It’s a very standoffish, ornery – borderline childish – approach to take.
I mean, sure, we could make an argument for this way or that approach with regards to lifting as much weight as humanly possible but:
1. Not every cares about max strength.
2. Even with strong dudes (and women), if you watched 20 different videos of them squatting, you’d see 20 different approaches.
And that more or less feeds into the dilemma at hand.
Someone watches a video of Dan Green squatting:
Then tries to emulate his squat stance, his bar position, his hand width, his whatever (training program, volume, etc) and is left wondering why they end up hurt all the time or never make any progress.
[NOTE: I recall Chad Wesley Smith saying something to the effect of “you shouldn’t emulate what elite level lifters are doing NOW in their training. You should do what they did 10, 15, or 20 years ago to get to that level.”]
Some people will squat better with a narrow(er) stance (maybe even an asymmetrical stance), some with a high(er) bar position, and some with their feet pointing out more.
More to the point, as Dean Somerset notes in THIS excellent article, no two hips are the same and variances in things like anteversion, retroversion, degree of APT, and angle of inclination will dictate what type of squat (and depth) will be the best fit.
To put my word vomit into a short sentence: We need to respect everyone’s individual anatomy and anthropometry.
It’s hard to pound a square peg into a round hole. I feel that’s what many trainees end up doing when they fall into the trap of holding themselves accountable to copying a specific individual or book/article 100% of the time.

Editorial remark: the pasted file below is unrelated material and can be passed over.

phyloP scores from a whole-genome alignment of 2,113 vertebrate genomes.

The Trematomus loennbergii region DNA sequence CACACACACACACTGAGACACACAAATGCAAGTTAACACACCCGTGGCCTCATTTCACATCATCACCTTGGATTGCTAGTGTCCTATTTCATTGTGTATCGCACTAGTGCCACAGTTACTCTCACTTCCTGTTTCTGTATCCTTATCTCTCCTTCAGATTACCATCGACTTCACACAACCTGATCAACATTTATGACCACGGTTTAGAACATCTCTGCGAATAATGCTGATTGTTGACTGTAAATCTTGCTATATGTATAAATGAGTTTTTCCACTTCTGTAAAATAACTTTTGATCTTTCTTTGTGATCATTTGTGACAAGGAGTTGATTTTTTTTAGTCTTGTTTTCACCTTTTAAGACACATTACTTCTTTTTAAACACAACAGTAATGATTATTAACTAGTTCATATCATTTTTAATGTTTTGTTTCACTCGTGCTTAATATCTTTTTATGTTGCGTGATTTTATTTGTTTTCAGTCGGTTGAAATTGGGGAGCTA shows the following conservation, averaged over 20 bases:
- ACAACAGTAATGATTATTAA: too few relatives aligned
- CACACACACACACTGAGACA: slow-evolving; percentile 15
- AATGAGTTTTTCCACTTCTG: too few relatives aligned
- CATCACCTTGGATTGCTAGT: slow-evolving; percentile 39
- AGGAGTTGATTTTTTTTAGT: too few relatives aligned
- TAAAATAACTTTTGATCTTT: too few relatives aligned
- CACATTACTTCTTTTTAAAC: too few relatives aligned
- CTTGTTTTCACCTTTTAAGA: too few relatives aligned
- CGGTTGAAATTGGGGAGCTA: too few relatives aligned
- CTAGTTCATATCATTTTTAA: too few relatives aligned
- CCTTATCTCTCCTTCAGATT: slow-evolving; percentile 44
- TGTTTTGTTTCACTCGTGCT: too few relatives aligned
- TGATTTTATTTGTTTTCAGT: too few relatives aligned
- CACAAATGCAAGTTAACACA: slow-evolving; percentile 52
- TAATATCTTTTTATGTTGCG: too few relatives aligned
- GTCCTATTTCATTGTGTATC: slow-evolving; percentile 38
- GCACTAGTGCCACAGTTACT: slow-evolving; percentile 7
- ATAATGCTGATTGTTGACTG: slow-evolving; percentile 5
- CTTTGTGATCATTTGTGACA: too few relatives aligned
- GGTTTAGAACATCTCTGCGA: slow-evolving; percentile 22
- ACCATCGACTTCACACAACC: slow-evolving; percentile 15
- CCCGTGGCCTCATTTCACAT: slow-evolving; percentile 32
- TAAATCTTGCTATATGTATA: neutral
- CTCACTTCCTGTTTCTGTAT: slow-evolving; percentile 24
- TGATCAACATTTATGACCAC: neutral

Speaking for myself I prefer a narrow stance when I squat with a high(er) bar position. It just feels better to me. I finally accepted this a few months ago and have seen much better progress overall.
Which serves as a nice segue to…..
2) “Feel” of a Set Matters
Too, since we’re on the topic of falling into traps, I feel many trainees think the only way to gauge progress is to lift more weight.
It’s actually an excellent way to gauge progress. I should shut up here and move on.
But it’s not the only way.
“Feel” of a set matters too. And this is something I’ve latched onto more and more with my own squatting.
Full disclosure: this is nothing impressive. It’s 280×1 (last build up set before going into the meat and potatoes of today’s training session). This video serves no other purpose other than to demonstrate that there’s more to “progressive overload” than sets/reps. Quality of reps, bar speed, and how a set feels matter too. 6 months ago this would have been slow and felt like garbage. But after taking a few steps back and taking the time to hone my set up, work on better torso position, and not excessively arch my lumbar spine…I’ve seen a marked improvement in my squats and how they feel. Also, I ain’t got time for scrubs!
A video posted by Tony Gentilcore (@tonygentilcore) on
3) Upper Back Tightness Is Crucial
This is a concept lost on some trainees. Nothing saddens me more than poor attention to detail during the set-up.
Well, that and a well done steak.
You want to see something that will have an instantaneous effect on someone’s squat? Have him or her actually take the time work on their upper back tightness.
Hand position will vary person to person, and mostly be a slave to one’s shoulder mobility. That being said, a closer grip will generally lead to better upper back stiffness compared to a wider grip.
Moreover it’s important to note that the elbows should not only point towards the floor but be INSIDE the hands. If the elbows are outside the hands and then you crank them forward it will lead to some, well, cranky elbows.
Additionally, two cues I like to use to get people to turn on their lats to improve upper back tightness other than saying “turn on your lats:”
“Place your shoulder blades in your back pocket.”
“Try to get your triceps to touch your lats.”
Progress over perfection can mean different things to different people. With squats it can mean something as simple as not holding yourself to some unrealistic expectation (that you HAVE to do it one way) or staying more cognizant of “feel” of a set.
But the mantra as whole can be applied to anything: whether you’re following a nutritional plan to lose fat, learning how to salsa dance, or playing a piano. It works. Life’s easier that way.